(Santa Barbara, Calif.) Studies of the small sea squirt may ultimately help solve the problem of rejection of organ and bone marrow transplants in humans, according to scientists at UC Santa Barbara.
An average of 20 registered patients die every day waiting for transplants, due to the shortage of matching donor organs. More than 110,000 people are currently waiting for organ transplants in the U.S. alone. Currently, only one in 20,000 donors are a match for a patient waiting for a transplant.
These grim statistics drive scientists like Anthony W. De Tomaso, assistant professor of biology at UCSB, to delve into the cellular biology of immune responses. His studies of the sea squirt shed light on the complicated issue of organ rejection. The latest results are published online today in the journal Immunity.
De Tomaso hopes to understand how it might be possible to "tune" the body's immune response in order to dial down the rejection of a donated organ. Studying cellular responses in simple organisms may also eventually help with autoimmune diseases those in which the body mistakenly attacks itself.
"Right now, when you get a transplant, you're usually on immunosuppressives your whole life," said De Tomaso. "And that's like sort of kicking your immune system in the teeth. What if we could raise the threshold of when you would respond, instead of just shutting the whole system off?"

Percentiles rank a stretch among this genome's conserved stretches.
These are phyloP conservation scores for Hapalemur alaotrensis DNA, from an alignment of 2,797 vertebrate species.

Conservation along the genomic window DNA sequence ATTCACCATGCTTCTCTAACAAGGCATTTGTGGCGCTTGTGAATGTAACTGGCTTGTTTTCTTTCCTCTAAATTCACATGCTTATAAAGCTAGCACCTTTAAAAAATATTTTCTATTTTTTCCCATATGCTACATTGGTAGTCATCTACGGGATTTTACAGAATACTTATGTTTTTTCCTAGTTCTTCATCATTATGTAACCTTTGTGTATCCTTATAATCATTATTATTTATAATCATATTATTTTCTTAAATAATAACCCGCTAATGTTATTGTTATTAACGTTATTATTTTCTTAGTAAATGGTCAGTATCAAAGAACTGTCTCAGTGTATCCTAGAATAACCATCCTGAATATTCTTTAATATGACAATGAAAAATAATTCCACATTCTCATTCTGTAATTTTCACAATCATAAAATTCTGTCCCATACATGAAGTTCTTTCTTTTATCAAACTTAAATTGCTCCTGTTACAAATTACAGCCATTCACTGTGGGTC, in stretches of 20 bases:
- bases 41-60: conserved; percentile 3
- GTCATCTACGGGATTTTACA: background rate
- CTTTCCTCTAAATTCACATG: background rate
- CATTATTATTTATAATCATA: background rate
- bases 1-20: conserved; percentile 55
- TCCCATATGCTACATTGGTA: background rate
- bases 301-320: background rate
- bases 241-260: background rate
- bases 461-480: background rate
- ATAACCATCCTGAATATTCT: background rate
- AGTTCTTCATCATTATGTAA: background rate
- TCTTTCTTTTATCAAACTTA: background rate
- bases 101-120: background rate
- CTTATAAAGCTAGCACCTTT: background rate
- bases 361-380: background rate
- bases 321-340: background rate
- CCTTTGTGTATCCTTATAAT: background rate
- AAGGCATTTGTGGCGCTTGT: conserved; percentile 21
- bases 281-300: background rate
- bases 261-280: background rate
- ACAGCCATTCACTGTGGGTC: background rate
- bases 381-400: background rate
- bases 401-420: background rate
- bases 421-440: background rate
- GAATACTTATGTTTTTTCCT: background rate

De Tomaso and his research team study Botryllus schlosseri, a type of sea squirt. This small organism known as a tunicate because of its covering, or "tunic" is a modern day descendant of the vertebrate ancestor, the group to which we belong. Tunicates begin life as swimming tadpoles with primitive backbones, nerves, and musculature that are similar to all vertebrates, but soon transform into stationary creatures. Tunicates latch onto intertidal surfaces and look like flat flowers with each "petal" being a separate, but genetic
|Contact: Gail Gallessich|
University of California - Santa Barbara